Duda, who sees branding as the emotional connection companies forge with customers, points to Harley-Davidson as an example of a great brand. But creating a big-name technology brand is different, he says. Just look at Microsoft, which cared more about hiring skilled software developers than creating heavy name awareness in its early years. "[Microsoft] was able to become a market leader. But did their brand get them there? Probably not," Duda says. "In technology, brand evolves over time. People are buying what a technology product will do, not the marketing. Brand can't really deliver value to the customer in the first year of business."

At Pennant, getting referrals from clients was far more important than concentrating on how to build a brand. But Duda says the eight-employee company is reaching enough critical mass to make a branding strategy worthwhile, as it gears up to become one of the top B2B hosting companies in the Midwest. "We're planning to leverage our brand more in 2004. We're working through what that strategy is going to be," he says. "For the vast majority of small businesses, the business takes three years to evolve before you can really sit there and say 'Here's what we do; here's what we're really good at' and build a brand around it."

You Might Need Branding If...
  • A big, well-known competitor moves onto your turf. The Home Depot moves into town. How will you differentiate your small hardware company? It's the question that's killed Main Streets all over America. Figure out the one thing that sets you apart from this business behemoth, and center your marketing around it. (Hint: It probably won't be price.)
  • Your products or services are very similar in features, benefits and price to the competition's. The more interchangeable your offerings are with the next guy, the more you need a "hook" to get people into your store. Is your hook great customer service? Free Wi-Fi access? A complimentary doughnut with purchase? Find it, and tout it.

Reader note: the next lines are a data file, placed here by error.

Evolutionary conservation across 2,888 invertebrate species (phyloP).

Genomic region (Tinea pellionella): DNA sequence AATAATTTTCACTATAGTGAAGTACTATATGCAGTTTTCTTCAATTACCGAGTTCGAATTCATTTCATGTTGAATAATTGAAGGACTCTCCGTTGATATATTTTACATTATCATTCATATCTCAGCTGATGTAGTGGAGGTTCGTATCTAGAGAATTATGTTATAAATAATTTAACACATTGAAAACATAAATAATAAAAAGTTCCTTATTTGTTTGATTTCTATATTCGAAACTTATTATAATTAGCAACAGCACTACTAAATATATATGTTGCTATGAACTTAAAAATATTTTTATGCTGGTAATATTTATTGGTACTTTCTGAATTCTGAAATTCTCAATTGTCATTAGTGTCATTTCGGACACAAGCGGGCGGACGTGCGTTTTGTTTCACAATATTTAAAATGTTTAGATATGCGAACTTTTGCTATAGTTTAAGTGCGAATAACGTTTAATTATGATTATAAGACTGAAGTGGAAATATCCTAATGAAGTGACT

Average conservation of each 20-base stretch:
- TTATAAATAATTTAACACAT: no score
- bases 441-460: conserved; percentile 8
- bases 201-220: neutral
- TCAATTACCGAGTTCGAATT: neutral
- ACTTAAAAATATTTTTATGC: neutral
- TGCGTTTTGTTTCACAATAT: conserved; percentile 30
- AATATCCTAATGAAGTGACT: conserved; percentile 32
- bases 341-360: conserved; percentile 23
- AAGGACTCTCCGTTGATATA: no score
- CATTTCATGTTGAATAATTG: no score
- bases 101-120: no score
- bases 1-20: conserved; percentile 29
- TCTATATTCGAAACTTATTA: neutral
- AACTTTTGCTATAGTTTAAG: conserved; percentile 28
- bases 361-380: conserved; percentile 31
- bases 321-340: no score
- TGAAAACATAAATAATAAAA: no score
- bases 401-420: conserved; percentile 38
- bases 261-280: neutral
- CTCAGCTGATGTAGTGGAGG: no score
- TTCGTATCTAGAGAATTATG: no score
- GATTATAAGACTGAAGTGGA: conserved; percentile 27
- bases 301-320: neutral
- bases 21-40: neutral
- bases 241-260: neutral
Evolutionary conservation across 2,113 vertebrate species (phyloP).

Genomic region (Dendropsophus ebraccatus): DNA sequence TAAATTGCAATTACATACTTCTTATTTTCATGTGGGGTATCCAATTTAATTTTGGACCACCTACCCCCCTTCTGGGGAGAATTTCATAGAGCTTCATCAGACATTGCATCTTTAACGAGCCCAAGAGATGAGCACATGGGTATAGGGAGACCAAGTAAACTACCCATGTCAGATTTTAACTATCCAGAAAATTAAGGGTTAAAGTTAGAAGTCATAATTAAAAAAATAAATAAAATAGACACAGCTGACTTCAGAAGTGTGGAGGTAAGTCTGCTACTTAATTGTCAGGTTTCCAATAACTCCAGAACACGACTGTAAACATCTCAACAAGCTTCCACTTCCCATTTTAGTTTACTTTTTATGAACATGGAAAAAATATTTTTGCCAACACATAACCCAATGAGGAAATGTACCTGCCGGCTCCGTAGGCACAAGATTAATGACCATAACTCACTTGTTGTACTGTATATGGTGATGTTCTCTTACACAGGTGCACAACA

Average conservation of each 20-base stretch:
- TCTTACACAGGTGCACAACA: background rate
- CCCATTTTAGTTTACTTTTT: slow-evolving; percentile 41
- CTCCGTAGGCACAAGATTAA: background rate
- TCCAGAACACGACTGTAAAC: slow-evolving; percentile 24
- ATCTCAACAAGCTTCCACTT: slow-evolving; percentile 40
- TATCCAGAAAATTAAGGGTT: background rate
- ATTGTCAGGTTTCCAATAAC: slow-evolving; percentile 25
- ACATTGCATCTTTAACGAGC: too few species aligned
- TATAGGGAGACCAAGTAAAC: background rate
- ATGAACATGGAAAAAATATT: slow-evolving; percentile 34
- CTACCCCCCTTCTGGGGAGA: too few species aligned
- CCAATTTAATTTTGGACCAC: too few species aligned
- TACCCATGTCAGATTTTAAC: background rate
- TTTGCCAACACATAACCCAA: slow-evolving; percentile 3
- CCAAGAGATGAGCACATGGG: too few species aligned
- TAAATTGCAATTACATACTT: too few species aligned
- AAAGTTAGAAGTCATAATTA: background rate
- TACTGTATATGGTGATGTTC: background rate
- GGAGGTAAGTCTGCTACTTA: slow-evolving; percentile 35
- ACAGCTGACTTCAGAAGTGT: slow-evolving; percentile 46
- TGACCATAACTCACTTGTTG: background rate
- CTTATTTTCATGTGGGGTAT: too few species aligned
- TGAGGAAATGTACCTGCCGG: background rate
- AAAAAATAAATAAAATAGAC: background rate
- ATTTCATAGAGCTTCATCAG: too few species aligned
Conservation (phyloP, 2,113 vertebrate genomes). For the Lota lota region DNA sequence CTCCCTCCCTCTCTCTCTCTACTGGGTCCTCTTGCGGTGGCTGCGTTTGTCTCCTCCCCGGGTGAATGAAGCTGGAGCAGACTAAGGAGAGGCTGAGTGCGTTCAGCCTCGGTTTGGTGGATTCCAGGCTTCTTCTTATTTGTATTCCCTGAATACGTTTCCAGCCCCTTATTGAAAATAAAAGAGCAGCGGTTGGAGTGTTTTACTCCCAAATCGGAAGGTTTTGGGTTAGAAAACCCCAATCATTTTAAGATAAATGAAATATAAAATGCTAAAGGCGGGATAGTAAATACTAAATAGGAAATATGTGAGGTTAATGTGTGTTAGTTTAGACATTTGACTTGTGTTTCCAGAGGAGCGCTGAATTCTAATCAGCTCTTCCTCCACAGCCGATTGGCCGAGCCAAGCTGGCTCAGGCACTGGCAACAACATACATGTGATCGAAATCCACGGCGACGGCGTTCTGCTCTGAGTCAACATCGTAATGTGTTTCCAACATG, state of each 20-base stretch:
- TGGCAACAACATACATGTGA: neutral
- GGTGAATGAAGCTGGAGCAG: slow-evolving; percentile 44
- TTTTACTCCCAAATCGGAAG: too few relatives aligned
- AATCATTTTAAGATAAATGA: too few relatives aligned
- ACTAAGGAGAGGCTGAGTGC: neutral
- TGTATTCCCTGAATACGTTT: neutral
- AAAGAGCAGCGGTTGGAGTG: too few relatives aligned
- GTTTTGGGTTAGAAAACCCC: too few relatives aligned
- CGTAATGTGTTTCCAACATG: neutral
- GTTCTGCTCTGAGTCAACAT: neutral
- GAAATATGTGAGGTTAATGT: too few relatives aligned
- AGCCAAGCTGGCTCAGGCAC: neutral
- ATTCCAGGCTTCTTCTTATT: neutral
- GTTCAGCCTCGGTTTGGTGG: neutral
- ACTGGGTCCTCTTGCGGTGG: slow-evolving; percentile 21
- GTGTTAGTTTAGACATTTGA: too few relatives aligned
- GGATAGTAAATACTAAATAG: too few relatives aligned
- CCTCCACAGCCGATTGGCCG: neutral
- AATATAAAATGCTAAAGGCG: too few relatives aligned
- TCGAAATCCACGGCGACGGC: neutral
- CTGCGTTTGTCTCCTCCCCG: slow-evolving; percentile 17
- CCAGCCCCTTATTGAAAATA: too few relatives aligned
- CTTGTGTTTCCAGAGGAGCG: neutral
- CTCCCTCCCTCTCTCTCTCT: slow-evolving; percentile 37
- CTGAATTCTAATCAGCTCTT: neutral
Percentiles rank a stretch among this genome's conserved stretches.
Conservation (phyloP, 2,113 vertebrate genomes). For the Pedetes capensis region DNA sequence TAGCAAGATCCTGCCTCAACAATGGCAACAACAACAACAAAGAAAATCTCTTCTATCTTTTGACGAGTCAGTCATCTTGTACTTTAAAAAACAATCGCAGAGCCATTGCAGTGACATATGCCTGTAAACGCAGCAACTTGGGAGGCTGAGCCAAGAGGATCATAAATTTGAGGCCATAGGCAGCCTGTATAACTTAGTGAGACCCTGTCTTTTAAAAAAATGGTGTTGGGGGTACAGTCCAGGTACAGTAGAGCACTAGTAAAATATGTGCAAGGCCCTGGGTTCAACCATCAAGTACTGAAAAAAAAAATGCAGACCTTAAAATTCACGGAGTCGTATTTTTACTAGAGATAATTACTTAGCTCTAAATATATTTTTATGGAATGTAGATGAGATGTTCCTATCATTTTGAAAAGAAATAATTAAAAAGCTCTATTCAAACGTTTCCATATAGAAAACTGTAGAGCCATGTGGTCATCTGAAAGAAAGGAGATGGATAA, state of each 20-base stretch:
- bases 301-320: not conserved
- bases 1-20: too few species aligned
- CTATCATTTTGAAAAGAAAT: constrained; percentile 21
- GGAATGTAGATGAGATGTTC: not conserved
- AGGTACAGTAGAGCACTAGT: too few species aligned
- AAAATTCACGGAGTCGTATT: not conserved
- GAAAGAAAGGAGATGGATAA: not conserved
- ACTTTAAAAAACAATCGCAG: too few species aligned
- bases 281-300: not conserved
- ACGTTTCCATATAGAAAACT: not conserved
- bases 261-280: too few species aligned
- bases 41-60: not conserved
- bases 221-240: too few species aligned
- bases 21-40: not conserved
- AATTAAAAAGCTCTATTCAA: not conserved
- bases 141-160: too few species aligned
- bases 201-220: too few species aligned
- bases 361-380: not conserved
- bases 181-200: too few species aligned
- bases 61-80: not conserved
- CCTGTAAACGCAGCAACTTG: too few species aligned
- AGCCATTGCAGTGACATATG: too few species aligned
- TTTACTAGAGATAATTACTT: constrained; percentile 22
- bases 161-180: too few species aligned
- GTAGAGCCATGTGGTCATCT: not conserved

• You're expanding into new towns where people don't know your company. Your local customers know you already, but people in other towns don't have a clue what you're selling. This is a good time to educate them about your purpose and mission.
  • Employees don't have a consistent way of dealing with customers. Are employees all over the map in the way they approach, help and resolve customer questions and problems? A strategy can provide consistency and build your brand.
  • Customers can't sum up your product or service in one word. Great brands can be summarized in a word or two. Nike? Running shoes. Microsoft? Software. FedEx? Overnight delivery. Ask your customers to summarize your product or service in one or two words. If they can't do it, you need to work on the messages you're sending in the marketplace.

The Branding Paradox

There's a paradox to branding, says Michael R. Solomon, a human sciences professor of consumer behavior at Auburn University and author of Conquering Consumerspace: Marketing Strategies for a Branded World (AMACOM). The more intangible your product or service, the more you need to brand. Consider insurance, which people buy because they have to, not because they want to. The most successful insurers have developed tangible symbols to humanize an intangible and arcane industry. Traveler's Insurance is known for its umbrella logo; Prudential, meanwhile, touted the instantly recognizable slogan "Get a piece of the rock."